Education Week: Just weeks after President Biden signed into law a fiscal 2022 spending plan that fell well short of his proposed K-12 education priorities, the administration’s fiscal 2023 budget proposal advances some of those same proposals again, including massive increases in funding for high-poverty school districts and new money for mental health supports. The proposal includes $350 million to improve school staff recruitment and retention; $1 billion to double the number of school counselors, psychologists, and social workers; $438 million in new funding for community schools with wraparound services for students; and $16.3 billion in Individuals with Disabilities in Education Act funding.
Most State Policies That Address LGBTQ+ Students in Schools Are Affirming, Despite Recent Trends Toward Exclusion
Child Trends: For LGBTQ+ students, research demonstrates that affirming policies, which provide a specific list of protections, are associated with reduced rates of bullying and suicide, among other outcomes. Throughout 2021, however, many states proposed policies to restrict the rights of LGBTQ+ students in schools, which represented a marked shift from an increasingly supportive policy environment. There are several ways in which state policies can affirm LGBTQ+ students in schools, including ensuring that sexual health education is inclusive of non-heterosexual relationships, expanding definitions in teen dating violence prevention policies to cover same-sex couples, and establishing privacy policies to prevent unwanted disclosure of an individual’s sexual or gender identity.
Around the Nation
Hiccups and Hard Lessons: What it Takes to Bring Big New Tutoring Programs to America’s Classrooms
Chalkbeat: In an unprecedented effort to help students recover academically after two years of disrupted schooling, at least a dozen new large-scale tutoring efforts have been started by state education departments and school districts across the country. There are encouraging signs: Thousands of tutors have gotten to work, and some say they’ve seen students make progress. But several initiatives are starting smaller or taking longer to reach students than officials originally hoped. Chicago, for example, wanted 650 tutors in its corps this year, records show, but has only 460.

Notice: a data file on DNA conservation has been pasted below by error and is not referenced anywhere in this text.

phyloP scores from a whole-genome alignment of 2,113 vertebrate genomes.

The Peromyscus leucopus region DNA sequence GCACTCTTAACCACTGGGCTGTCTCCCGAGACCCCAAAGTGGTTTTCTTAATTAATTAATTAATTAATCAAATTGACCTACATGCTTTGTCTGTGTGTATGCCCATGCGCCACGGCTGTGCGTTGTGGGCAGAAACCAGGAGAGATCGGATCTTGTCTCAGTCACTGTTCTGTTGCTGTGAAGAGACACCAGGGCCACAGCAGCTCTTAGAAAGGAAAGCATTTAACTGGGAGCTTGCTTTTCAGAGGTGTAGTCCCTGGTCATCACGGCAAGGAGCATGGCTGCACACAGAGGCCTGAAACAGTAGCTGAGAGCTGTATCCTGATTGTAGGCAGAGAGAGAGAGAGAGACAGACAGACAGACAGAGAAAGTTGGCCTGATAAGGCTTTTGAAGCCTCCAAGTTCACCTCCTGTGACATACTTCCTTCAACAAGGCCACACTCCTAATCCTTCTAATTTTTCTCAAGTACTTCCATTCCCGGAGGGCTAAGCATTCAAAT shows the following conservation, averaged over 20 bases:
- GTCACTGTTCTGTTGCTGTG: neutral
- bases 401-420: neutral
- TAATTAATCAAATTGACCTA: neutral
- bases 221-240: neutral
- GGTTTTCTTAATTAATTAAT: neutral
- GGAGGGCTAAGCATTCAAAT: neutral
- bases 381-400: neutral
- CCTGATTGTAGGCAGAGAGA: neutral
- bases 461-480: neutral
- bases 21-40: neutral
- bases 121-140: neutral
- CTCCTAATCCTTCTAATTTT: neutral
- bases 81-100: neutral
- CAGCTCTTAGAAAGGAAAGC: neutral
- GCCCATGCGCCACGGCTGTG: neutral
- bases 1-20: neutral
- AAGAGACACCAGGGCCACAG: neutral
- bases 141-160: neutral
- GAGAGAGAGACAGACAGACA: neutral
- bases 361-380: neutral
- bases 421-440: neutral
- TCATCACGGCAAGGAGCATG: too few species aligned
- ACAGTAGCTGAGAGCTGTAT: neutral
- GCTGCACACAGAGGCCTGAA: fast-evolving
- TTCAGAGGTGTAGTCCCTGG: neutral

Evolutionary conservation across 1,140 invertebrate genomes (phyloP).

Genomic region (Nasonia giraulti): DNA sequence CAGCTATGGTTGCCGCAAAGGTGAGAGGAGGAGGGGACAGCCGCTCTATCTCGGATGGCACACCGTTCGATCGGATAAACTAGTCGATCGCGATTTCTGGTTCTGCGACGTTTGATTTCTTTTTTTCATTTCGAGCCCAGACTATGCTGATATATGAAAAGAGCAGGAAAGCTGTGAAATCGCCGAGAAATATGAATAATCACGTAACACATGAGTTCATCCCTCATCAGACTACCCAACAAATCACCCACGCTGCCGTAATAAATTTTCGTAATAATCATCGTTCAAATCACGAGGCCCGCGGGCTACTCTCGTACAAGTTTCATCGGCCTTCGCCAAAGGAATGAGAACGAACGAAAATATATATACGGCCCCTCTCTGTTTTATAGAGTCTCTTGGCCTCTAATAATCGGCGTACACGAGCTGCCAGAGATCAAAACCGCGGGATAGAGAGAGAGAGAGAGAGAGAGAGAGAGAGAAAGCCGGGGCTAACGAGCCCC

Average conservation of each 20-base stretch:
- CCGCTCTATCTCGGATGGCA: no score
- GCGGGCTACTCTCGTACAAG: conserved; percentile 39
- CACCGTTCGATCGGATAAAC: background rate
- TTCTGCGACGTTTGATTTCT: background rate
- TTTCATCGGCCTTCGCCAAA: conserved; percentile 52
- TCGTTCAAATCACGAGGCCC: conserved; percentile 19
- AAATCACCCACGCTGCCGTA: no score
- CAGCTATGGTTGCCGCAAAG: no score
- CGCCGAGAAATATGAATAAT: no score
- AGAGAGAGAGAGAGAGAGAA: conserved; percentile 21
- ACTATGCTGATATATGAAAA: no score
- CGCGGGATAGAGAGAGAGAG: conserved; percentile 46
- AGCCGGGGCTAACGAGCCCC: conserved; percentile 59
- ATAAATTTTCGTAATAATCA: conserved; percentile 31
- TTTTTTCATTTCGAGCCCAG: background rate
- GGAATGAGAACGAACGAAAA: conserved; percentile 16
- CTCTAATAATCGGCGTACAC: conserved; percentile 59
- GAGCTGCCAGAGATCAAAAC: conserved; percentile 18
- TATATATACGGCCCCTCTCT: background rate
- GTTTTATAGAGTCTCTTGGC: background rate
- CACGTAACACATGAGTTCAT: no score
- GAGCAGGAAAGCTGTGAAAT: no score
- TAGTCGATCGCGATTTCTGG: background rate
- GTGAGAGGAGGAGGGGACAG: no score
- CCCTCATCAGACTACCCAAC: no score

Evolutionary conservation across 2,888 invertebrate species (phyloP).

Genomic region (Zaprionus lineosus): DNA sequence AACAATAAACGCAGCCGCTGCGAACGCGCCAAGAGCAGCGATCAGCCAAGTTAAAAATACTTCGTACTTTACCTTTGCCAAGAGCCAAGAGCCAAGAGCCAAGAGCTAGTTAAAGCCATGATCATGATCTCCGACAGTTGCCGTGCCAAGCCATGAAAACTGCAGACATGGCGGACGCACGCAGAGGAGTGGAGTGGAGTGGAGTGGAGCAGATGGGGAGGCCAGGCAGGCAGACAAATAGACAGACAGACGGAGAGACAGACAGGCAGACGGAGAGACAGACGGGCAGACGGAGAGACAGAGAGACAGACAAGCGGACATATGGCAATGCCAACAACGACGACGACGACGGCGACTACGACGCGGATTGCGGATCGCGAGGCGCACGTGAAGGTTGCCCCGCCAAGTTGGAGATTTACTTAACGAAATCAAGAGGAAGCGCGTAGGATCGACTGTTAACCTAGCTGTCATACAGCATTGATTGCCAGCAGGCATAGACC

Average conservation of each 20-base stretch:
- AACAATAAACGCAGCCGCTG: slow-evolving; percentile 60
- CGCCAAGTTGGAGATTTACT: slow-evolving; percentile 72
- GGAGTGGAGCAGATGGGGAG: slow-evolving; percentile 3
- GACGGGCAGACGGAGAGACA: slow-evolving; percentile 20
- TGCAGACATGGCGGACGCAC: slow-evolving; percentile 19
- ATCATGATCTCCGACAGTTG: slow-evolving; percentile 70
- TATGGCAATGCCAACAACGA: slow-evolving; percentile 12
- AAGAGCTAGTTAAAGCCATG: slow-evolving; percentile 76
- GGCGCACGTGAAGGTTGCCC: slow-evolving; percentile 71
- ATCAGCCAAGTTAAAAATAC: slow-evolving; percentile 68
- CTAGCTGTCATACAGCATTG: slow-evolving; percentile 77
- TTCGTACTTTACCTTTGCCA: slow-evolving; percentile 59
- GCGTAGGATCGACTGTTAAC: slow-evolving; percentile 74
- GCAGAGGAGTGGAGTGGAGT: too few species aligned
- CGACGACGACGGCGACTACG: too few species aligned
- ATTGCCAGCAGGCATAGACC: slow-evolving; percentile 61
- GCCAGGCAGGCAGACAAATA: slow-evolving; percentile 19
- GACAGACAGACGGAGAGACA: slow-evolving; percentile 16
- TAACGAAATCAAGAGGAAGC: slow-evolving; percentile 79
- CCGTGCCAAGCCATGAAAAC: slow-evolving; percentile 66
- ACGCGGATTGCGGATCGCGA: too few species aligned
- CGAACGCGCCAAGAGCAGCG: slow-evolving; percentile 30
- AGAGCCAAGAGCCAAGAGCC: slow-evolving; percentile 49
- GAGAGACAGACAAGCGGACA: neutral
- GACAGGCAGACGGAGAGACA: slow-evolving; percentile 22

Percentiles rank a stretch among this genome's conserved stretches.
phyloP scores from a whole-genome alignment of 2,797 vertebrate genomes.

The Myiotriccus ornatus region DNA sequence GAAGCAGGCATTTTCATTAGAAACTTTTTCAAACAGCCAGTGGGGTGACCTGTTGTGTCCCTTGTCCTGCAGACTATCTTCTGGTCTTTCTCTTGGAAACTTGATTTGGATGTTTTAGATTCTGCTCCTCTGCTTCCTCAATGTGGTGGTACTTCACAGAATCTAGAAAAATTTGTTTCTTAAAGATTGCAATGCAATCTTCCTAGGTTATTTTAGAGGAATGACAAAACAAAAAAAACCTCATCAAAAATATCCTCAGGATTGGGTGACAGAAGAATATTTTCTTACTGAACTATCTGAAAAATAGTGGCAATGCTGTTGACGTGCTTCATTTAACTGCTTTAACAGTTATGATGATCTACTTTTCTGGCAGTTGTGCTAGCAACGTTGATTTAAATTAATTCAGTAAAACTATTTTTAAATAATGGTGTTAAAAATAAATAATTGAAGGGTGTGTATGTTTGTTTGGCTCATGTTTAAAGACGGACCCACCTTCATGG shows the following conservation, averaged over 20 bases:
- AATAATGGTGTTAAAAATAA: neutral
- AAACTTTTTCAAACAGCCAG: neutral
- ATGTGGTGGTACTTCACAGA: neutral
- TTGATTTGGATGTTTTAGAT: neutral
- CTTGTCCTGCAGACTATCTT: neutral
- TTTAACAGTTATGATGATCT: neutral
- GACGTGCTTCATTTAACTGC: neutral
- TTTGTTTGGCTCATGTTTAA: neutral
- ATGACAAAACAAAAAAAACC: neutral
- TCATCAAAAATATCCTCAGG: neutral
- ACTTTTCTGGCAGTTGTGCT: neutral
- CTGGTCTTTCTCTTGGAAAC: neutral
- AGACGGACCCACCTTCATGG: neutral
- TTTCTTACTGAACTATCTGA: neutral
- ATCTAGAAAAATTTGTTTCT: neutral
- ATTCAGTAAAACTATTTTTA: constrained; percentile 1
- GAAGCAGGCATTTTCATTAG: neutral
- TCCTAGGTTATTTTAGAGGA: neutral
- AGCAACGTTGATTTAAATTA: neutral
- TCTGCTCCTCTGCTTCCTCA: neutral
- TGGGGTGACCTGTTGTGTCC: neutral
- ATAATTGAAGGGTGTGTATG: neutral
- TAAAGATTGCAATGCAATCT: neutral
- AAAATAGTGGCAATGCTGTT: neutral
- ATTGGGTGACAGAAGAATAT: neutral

Data: Does Your State Have Enough School Psychologists and Counselors?
Education Week: School psychologists and counselors are crucial to supporting the mental health and wellbeing of students in school. An analysis of federal data finds that many school districts fall way below recommended staffing levels for both professions. More than 5.4 million public school students (12%) attend districts with no psychologists. Almost half a million students (1%) attend districts with no school counselors. The National Association of School Psychologists recommends a ratio of one psychologist to 500 students and the American School Counselor Association recommends a ratio of one school counselor to 250 students. Only 8% of districts meet the recommended ratio of school psychologists to students. Just 14% of districts meet the ideal student-to-counselor ratio.
This School Wasn’t Built for the New Climate Reality. Yours May Not be Either
NPR: According to the latest available analysis from the U.S. Government Accountability Office, almost 1 in 5 U.S. students attended schools in districts that were affected by federally-declared natural disasters from 2017 through 2019. This includes recent hurricanes in Florida and Texas, wildfires in California and Colorado, and floods in North Carolina and Arizona. Across the country, climate change has been driving more severe weather. This reality is slamming into another reality: aging school buildings that were designed and built in a time of less intense weather.
Like what you see? Sign up to receive this summary in your inbox as soon as it is published.